The crime of sexual abuse is committed when a perpetrator subjects another person to sexual contact either through forcible compulsion or without the victim's consent. Sexual abuse may constitute the actual charged offense, or it may be the outcome (as a lesser included offense) in a trial for rape or sodomy where the jury feels that the Commonwealth has failed to prove its case on those charges. In the case of sexual abuse, lack of consent parallels the same requirements as needed in cases of rape and sodomy. However, sexual abuse cases are unique in that lack of consent may also result from "any circumstances in addition to forcible compulsion or incapacity to consent in which the victim does not expressly or impliedly acquiesce in the actor's conduct." KRS 510.020(1)(c). "Sexual contact" is defined as any touching of the sexual or other intimate parts of a person done for the purpose of gratifying the sexual desire of either party." KRS 510.010(8). "An actual touching is required, but the contact need not be directly with the body. For example, touching another person's sex organs through clothing would be within the purview of this definition." Bills v. Commonwealth, Ky., 851 S.W.2d 466 (1993). The Code does not define "intimate parts" but the Supreme Court has held that a "proper test to determine if the part of the body is 'intimate' should revolve around an examination of three factors: 1) what area of the body is touched; 2) what is the manner of the touching, and 3) under what circumstances did the touching occur." Bills, 851 S.W.2d at 472. Under this test, the Court found touching a person's thigh in a sexual manner met the definition of sexual contact. Id. Sexual gratification can be "inferred from the actions of the accused and the surrounding circumstances. The jury has wide latitude in inferring intent from the evidence." Tungate v. Commonwealth, Ky., 901 S.W.2d 41, 42 (1995).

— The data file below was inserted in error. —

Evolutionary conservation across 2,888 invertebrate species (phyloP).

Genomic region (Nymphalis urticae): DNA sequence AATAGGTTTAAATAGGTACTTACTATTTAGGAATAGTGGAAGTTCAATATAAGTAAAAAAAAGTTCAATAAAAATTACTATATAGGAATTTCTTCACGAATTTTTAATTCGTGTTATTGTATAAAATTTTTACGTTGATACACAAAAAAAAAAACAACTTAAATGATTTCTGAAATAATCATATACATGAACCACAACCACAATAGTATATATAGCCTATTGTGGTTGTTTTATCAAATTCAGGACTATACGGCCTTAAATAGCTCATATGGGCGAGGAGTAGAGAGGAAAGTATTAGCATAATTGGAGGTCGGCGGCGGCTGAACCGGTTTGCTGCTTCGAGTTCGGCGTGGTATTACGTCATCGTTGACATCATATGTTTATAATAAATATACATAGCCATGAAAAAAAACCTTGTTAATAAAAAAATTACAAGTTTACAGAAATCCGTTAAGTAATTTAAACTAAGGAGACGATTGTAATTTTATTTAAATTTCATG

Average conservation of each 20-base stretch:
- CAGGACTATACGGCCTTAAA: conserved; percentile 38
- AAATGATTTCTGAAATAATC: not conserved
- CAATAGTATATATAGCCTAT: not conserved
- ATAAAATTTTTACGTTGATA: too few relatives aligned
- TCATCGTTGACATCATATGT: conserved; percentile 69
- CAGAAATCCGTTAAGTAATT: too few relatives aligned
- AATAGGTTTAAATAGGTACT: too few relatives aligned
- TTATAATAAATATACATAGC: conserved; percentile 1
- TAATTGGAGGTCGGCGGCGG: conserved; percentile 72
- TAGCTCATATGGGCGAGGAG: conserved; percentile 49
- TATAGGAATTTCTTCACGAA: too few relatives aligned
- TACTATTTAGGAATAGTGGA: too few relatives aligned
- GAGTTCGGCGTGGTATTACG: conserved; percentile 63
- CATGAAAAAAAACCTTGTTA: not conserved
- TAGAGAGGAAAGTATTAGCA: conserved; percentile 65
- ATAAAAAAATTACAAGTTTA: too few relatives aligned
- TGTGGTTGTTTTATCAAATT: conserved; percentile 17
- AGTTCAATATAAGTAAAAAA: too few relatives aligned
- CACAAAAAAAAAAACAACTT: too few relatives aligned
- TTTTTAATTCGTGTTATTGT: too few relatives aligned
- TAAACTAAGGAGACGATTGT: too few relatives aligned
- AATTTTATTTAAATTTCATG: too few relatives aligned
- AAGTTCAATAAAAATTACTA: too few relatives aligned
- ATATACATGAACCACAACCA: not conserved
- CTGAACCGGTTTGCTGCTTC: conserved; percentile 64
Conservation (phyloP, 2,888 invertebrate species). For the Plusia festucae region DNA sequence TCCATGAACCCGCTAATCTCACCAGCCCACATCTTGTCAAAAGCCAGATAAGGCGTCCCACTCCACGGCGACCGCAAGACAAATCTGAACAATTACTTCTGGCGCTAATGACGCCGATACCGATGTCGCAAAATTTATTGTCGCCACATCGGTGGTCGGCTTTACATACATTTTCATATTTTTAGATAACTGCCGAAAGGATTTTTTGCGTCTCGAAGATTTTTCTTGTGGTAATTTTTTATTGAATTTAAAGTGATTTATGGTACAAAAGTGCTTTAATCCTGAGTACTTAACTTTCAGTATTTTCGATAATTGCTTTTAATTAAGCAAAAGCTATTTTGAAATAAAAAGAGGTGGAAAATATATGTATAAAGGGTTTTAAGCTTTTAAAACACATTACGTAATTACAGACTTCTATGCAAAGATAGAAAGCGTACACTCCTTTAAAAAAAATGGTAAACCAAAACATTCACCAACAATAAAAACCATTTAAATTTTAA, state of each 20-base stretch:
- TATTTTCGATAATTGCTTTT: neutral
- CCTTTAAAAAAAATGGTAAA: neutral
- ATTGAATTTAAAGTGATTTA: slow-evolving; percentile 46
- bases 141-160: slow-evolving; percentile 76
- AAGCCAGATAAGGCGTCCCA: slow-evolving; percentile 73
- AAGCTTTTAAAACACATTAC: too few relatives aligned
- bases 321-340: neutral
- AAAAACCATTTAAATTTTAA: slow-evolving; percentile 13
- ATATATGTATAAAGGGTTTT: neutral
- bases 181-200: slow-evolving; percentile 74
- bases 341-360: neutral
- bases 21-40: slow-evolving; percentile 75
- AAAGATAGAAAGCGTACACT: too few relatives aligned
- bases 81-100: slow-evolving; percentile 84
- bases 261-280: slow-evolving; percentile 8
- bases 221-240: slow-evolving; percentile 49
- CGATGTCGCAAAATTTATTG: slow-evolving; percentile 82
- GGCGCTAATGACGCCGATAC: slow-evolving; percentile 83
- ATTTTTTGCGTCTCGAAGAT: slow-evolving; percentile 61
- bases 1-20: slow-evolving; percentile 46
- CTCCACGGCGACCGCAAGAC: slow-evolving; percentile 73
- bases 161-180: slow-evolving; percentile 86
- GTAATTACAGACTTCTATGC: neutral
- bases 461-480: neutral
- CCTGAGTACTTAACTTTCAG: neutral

The various degrees of sexual abuse parallel those of rape and sodomy, although carrying a lesser penalty ranging from Class D felony to Class B misdemeanor, with the degree of the offense depending upon the presence of forcible compulsion, and the age and the mental/physical condition of the victim. Like first degree rape and sodomy, a perpetrator commits first degree sexual abuse when he commits the sexual act by subjecting the victim to forcible compulsion, or where the victim is physically helpless or less than twelve years old. KRS 510.110. Second degree sexual abuse has been committed when the perpetrator subjects a victim to sexual contact, and the victim is incapable of consenting because of mental retardation or mental incapacity, or the victim is less than fourteen years of age. KRS 510.120. Second degree sexual abuse is a Class A misdemeanor. A perpetrator commits third degree sexual abuse when he subjects another to sexual contact without the latter's consent. KRS 510.130. In third degree sexual abuse, it is a defense that the victim was at least fourteen, her lack of consent was due solely to the fact that she was less than sixteen, and the actor was less than five years older than the victim. Third degree sexual abuse is a Class B misdemeanor.